In a recent piece published in the journal PLOS Biology, the Sea Around Us alumna and NYU professor Jennifer Jacquet, and our principal investigator, Daniel Pauly, ponder the idea of wild fish and invertebrates being considered more like wild animals and less like tradable commodities.
In their view, rethinking the concept of sustainable fisheries goes beyond stock assessments and quota setting. For starters – they note – many government, civil society, university, intergovernmental and private sector groups have considered the sustainability of fisheries as a management goal to enable maximal exploitation of stocks of wild aquatic animals, rather than the maintenance of the ecosystems in which these populations are embedded.
“The emphasis on the management of single stocks has meant that the concept of sustainable fisheries has been too narrow to achieve commonsense notions of sustainability, given the well-documented propensity of industrial gears, such as trawling, the industrial gear par excellence, to strongly degrade marine ecosystems,” the researchers write. “Many fisheries labeled as ‘sustainable’ will not be sustained due, e.g., to the modifications they inflict on the ecosystems.”
As an example of how a focus on management can fail, they evoke the discussions and decisions around whaling that took place following World War II, when the International Whaling Commission (IWC) was formed.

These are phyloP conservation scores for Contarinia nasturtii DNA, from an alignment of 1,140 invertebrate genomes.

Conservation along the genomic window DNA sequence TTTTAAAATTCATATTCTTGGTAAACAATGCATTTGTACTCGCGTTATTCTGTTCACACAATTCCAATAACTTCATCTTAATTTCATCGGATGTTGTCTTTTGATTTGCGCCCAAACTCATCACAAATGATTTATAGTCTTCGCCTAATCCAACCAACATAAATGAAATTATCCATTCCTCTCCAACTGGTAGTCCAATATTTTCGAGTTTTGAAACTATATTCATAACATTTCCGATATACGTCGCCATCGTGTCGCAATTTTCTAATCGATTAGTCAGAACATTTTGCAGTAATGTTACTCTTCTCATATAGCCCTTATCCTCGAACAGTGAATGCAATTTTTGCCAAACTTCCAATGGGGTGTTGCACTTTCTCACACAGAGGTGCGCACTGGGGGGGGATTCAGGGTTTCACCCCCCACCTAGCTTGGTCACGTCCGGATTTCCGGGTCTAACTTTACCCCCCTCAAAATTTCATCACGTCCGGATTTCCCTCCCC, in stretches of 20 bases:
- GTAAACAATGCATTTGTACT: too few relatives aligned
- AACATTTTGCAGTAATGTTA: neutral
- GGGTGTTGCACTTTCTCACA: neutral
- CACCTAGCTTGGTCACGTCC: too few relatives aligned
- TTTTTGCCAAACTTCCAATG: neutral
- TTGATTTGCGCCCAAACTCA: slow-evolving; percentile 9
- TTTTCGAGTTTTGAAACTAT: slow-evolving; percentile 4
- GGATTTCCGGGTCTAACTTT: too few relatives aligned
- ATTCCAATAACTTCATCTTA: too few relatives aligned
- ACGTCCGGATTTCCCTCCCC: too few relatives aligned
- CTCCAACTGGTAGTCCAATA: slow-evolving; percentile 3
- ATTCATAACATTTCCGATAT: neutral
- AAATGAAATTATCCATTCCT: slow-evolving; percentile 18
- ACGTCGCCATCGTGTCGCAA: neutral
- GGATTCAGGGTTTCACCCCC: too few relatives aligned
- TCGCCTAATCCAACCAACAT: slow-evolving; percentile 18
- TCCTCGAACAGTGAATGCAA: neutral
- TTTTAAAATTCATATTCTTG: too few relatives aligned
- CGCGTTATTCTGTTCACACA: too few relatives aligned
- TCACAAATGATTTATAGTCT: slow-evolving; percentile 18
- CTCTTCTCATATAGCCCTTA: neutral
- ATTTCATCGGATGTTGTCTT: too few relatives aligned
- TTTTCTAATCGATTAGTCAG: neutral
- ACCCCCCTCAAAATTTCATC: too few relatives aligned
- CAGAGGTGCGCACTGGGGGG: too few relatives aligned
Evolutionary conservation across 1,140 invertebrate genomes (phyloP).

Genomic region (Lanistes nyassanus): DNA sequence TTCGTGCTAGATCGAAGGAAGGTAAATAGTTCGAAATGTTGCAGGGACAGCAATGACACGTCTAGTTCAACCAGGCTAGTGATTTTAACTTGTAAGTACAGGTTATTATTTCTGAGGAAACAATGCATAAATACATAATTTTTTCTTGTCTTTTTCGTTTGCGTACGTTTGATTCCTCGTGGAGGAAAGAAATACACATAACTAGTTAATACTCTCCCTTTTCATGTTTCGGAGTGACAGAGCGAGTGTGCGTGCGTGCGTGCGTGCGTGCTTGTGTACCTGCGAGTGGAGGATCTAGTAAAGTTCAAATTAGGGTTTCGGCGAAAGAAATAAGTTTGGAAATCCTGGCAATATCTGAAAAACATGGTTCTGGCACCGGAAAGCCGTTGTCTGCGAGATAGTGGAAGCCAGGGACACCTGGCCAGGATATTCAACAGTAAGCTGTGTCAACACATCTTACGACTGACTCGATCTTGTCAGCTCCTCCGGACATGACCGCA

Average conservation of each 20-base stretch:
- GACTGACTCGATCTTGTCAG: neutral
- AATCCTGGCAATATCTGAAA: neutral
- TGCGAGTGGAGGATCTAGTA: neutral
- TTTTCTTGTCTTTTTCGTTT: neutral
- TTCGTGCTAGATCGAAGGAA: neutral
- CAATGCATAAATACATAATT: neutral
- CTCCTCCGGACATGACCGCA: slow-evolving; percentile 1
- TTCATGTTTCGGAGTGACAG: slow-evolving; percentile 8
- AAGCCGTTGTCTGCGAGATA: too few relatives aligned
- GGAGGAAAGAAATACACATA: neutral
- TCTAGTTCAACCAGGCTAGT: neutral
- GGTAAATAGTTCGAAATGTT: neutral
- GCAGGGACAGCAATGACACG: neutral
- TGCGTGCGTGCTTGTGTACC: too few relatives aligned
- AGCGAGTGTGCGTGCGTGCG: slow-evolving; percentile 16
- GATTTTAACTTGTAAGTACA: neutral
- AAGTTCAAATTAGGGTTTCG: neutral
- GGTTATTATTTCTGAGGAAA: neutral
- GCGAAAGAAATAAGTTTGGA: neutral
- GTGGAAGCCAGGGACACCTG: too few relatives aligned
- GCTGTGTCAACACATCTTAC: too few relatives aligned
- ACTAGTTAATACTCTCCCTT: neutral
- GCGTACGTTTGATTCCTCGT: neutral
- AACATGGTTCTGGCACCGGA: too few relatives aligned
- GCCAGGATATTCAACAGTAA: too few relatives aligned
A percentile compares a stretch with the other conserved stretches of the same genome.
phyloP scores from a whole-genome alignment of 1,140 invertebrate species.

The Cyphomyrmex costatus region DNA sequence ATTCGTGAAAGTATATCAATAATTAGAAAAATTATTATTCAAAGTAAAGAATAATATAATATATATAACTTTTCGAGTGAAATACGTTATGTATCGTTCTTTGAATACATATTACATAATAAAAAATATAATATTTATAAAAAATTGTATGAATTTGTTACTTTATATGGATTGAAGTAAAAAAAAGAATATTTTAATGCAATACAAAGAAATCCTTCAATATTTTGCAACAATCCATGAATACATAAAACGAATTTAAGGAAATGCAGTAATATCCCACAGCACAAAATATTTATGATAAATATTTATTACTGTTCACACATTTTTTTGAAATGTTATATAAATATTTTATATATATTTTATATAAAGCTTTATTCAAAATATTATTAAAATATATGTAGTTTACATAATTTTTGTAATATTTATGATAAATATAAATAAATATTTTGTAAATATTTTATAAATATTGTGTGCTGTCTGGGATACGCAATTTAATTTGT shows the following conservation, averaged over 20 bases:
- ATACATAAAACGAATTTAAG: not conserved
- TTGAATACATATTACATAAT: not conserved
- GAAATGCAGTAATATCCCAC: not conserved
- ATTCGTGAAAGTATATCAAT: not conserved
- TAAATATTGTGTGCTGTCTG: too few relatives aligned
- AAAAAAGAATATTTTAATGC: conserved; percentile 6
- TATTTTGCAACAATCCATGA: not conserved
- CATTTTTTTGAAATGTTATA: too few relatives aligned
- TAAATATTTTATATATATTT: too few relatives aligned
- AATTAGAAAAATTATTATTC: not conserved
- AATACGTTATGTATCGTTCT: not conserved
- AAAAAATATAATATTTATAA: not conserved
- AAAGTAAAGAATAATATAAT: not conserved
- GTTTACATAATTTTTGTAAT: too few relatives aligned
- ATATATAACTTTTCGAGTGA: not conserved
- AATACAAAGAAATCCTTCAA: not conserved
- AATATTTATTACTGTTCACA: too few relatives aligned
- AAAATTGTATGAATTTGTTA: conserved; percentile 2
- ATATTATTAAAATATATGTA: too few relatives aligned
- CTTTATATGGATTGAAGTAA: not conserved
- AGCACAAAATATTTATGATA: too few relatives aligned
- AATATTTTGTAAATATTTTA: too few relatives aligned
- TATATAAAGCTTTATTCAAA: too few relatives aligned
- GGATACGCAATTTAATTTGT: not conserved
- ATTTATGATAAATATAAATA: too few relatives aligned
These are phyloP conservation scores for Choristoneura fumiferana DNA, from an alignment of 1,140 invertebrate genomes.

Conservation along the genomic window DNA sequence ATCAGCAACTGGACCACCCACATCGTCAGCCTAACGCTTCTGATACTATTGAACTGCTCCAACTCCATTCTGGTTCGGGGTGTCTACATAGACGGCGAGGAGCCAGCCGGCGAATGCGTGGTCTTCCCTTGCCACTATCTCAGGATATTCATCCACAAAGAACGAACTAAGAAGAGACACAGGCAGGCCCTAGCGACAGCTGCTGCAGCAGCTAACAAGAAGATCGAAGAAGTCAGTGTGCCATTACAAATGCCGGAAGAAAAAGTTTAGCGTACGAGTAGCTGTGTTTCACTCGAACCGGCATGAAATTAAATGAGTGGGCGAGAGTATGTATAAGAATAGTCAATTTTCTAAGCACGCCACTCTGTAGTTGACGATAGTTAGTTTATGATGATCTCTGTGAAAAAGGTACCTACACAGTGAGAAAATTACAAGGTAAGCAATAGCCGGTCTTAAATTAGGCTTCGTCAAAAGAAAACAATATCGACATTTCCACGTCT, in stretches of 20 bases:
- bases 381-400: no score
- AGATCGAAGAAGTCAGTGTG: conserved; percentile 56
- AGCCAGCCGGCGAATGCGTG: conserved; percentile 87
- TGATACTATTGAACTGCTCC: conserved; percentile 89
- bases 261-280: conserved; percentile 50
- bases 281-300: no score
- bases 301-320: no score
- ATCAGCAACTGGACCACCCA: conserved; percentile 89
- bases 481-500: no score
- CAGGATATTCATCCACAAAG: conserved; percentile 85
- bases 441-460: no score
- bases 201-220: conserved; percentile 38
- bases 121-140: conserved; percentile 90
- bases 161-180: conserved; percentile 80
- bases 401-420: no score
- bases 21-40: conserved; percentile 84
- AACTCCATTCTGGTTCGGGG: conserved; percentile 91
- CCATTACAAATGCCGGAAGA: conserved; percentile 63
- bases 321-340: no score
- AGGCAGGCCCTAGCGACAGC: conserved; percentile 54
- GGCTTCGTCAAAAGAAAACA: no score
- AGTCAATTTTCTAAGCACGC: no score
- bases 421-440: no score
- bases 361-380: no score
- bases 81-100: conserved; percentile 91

Back then, the focus of the Commission was on designing a management system that would result in sustainable whaling. However, as whale populations continued to decline and anti-whaling activism and marine mammal science emerged, the latter solidifying arguments around whale cognition, perceptions, and culture, an international moratorium on whaling was drafted in 1972 and finally adopted in 1986.
“Whales were once seen as ‘fish’ and managed as a commodity; indeed, the IWC still defines whales as ‘natural resources.’ Yet, currently, this view of whales has few adherents,” the PLOS paper reads.
The authors point out that it was not fine-tuned management what led to most people seeing whales as intelligent animals rather than commodities. It was an “expanding global consciousness, which resulted in new laws, social norms, and a new relationship” with cetaceans.
“Research into just a few species of cetaceans (e.g., dolphins, orcas, humpbacks) was considered sufficient to change policies and perceptions across the 90 species of cetaceans. To encourage such a shift for the thousands of species of aquatic animals currently exploited for seafood, we know that we will need new kinds of assessments, evidence, and moral arguments,” they write. “A more expansive view and empirical analysis of sustainable fisheries and fish themselves may help transform our view of wild fish and aquatic invertebrates from commodities to co-inhabitants.”
To read the full paper, visit https://journals.plos.org/plosbiology/article?id=10.1371/journal.pbio.3001829